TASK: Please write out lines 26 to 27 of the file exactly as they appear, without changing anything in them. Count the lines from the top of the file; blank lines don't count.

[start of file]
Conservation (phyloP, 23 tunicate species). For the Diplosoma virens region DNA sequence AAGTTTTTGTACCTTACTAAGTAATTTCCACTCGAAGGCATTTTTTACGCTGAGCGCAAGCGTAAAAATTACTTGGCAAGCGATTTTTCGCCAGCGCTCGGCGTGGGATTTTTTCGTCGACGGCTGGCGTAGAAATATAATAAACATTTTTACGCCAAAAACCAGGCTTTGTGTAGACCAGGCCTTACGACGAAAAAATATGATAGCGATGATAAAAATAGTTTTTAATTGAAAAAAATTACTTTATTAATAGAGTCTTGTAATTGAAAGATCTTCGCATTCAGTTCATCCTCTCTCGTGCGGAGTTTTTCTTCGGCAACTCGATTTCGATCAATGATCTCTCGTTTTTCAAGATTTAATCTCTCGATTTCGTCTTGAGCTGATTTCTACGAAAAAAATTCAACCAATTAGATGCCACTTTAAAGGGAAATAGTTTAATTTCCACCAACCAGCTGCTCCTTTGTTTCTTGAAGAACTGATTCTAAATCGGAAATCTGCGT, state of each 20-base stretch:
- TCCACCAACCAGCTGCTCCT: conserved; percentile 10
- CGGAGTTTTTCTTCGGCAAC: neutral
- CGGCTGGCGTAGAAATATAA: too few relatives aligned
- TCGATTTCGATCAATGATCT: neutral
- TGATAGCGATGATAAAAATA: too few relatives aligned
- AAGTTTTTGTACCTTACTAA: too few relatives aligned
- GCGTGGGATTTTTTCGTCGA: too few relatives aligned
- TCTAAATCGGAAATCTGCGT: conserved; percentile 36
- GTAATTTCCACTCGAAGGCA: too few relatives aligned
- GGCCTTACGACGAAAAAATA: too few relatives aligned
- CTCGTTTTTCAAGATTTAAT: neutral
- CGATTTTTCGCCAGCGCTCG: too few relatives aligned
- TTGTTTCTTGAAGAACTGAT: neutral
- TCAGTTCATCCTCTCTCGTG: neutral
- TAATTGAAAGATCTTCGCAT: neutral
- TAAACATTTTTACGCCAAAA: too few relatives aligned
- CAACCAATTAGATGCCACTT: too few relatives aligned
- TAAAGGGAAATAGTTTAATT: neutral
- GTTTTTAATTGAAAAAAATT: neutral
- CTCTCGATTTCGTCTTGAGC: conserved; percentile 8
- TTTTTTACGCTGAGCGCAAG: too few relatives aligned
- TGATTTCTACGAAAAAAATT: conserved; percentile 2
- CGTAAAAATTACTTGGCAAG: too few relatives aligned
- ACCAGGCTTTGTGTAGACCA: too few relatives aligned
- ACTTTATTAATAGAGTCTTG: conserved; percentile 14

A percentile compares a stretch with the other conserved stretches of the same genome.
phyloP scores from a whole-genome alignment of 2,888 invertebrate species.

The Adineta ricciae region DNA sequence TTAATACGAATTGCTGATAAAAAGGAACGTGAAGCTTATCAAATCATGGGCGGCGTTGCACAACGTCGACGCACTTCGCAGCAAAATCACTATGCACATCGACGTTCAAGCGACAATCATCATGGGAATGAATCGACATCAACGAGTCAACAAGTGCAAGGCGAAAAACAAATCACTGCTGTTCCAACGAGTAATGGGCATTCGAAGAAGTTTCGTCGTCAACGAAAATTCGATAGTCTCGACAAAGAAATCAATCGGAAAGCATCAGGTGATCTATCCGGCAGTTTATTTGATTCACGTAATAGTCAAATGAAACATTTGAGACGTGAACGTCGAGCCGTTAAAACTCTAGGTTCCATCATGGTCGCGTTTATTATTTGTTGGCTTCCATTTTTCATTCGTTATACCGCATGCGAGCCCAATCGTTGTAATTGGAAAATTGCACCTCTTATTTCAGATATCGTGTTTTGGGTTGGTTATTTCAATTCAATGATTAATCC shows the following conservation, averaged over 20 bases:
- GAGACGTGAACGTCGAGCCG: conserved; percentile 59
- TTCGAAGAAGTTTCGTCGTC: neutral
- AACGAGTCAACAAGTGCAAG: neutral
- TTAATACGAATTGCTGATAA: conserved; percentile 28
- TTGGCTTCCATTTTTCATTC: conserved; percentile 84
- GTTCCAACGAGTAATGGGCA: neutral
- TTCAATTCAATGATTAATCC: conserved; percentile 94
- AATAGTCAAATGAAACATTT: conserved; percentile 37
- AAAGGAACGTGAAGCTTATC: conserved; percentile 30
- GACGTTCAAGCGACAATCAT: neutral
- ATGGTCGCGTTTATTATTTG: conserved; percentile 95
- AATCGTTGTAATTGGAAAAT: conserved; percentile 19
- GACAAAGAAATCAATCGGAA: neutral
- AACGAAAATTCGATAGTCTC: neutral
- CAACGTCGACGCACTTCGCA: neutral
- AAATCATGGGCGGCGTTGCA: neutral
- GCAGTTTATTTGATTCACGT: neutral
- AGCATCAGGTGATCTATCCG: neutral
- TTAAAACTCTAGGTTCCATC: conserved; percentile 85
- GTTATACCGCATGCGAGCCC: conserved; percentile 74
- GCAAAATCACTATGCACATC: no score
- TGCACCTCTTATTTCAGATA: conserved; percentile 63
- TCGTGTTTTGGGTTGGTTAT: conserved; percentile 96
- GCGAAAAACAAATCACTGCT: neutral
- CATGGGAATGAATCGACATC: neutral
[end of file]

- ACTTTATTAATAGAGTCTTG: conserved; percentile 14

A percentile compares a stretch with the other conserved stretches of the same genome.